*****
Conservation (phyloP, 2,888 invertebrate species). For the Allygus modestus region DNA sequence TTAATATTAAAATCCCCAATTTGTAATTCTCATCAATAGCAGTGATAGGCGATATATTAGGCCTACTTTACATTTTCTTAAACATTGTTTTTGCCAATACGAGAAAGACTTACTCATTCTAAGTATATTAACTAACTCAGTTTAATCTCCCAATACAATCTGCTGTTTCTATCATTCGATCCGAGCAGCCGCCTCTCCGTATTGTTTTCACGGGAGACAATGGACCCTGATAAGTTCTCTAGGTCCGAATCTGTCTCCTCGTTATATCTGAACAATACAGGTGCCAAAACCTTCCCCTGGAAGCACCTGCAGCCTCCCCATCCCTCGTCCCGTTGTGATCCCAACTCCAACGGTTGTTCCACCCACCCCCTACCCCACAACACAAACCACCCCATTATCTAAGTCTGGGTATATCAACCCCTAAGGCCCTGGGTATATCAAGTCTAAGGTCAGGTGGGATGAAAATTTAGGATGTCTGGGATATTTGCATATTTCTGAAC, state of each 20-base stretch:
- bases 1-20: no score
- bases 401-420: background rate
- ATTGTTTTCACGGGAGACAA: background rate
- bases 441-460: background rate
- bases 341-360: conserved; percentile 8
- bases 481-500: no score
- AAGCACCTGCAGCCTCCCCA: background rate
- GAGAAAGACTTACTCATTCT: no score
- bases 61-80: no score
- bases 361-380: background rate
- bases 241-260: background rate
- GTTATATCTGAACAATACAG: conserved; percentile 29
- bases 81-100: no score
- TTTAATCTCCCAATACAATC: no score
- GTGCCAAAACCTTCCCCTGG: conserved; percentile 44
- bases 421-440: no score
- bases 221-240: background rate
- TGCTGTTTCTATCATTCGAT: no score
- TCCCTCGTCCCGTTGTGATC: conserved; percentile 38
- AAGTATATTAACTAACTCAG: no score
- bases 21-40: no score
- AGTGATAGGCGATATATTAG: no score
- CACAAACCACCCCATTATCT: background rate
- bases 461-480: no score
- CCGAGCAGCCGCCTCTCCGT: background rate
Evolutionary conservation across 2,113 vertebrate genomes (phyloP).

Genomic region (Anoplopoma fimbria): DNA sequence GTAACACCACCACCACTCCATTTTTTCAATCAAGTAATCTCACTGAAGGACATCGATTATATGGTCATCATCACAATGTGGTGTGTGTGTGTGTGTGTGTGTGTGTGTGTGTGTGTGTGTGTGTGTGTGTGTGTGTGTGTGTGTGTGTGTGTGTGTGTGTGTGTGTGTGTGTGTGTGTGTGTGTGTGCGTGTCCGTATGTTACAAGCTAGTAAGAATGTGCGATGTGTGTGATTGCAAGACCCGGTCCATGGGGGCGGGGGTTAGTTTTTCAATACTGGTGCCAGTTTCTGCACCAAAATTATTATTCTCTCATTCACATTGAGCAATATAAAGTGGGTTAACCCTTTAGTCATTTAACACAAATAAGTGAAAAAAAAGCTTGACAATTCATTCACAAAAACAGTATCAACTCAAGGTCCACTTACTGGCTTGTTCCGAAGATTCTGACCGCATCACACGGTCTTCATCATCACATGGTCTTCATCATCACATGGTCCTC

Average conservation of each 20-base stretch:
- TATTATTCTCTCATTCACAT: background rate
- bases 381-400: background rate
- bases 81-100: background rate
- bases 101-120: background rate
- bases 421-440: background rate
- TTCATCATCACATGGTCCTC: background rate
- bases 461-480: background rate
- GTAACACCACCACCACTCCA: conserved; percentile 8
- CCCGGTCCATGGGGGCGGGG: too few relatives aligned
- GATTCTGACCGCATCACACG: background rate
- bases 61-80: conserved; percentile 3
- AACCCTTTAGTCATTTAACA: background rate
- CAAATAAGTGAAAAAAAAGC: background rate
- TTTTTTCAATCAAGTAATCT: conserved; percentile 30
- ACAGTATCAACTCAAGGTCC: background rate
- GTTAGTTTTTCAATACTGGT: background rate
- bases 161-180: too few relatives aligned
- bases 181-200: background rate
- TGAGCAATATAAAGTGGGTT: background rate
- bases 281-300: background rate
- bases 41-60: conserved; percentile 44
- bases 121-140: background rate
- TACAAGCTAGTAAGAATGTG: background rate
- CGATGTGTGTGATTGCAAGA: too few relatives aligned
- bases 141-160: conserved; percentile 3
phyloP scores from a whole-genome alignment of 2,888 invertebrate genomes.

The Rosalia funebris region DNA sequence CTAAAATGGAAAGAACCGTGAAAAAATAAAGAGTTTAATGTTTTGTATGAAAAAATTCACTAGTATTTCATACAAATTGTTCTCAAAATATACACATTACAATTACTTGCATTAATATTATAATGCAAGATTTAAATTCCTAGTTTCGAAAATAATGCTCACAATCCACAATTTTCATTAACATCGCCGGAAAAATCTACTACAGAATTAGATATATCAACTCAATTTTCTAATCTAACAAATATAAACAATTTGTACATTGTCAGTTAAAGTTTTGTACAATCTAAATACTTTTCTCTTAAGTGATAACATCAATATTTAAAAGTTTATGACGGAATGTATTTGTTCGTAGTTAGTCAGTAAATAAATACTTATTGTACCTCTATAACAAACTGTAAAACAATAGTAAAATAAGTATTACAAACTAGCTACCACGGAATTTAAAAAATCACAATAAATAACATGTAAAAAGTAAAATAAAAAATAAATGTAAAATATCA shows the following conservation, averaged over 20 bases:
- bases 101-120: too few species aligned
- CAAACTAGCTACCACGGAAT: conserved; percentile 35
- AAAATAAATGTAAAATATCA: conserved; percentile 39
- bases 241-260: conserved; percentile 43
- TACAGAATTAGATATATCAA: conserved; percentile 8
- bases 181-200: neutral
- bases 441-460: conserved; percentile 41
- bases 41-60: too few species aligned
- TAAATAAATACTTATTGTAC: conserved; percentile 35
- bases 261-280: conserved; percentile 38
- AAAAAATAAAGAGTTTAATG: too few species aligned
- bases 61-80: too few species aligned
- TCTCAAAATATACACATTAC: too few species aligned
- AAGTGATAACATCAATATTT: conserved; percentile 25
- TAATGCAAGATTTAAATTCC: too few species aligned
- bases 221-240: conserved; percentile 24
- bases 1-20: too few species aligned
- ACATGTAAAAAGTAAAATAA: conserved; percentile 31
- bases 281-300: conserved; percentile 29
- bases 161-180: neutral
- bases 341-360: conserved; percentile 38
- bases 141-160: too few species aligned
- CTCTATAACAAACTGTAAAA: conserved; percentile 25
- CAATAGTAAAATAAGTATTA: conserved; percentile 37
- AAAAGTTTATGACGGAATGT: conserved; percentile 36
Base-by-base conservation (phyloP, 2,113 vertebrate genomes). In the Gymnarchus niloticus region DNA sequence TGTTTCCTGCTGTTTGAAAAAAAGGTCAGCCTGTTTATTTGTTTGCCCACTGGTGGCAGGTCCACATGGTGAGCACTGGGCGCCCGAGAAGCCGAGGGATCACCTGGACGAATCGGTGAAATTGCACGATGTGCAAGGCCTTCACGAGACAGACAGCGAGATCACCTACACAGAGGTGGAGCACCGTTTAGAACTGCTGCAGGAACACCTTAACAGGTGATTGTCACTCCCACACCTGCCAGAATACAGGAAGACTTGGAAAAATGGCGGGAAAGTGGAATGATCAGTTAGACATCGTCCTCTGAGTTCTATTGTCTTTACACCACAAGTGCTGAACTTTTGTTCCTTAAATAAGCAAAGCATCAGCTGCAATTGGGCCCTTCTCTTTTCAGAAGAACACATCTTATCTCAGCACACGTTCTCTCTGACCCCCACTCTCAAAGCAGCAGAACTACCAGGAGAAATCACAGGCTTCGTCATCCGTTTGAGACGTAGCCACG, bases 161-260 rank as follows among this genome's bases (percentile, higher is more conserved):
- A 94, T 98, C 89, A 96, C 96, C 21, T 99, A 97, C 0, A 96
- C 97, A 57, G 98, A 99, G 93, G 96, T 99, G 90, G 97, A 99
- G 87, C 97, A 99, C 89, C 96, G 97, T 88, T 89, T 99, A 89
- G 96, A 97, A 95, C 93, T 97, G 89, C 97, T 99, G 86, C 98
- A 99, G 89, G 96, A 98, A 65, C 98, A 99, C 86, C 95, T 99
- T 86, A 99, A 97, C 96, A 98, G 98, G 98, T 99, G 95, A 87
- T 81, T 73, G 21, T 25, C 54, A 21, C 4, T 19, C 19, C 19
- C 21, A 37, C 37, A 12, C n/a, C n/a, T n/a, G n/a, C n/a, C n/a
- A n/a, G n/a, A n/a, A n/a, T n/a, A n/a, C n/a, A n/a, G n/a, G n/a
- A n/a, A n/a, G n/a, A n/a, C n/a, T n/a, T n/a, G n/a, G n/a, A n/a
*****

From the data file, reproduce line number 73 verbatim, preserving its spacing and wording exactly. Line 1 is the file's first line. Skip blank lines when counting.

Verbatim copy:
- bases 1-20: too few species aligned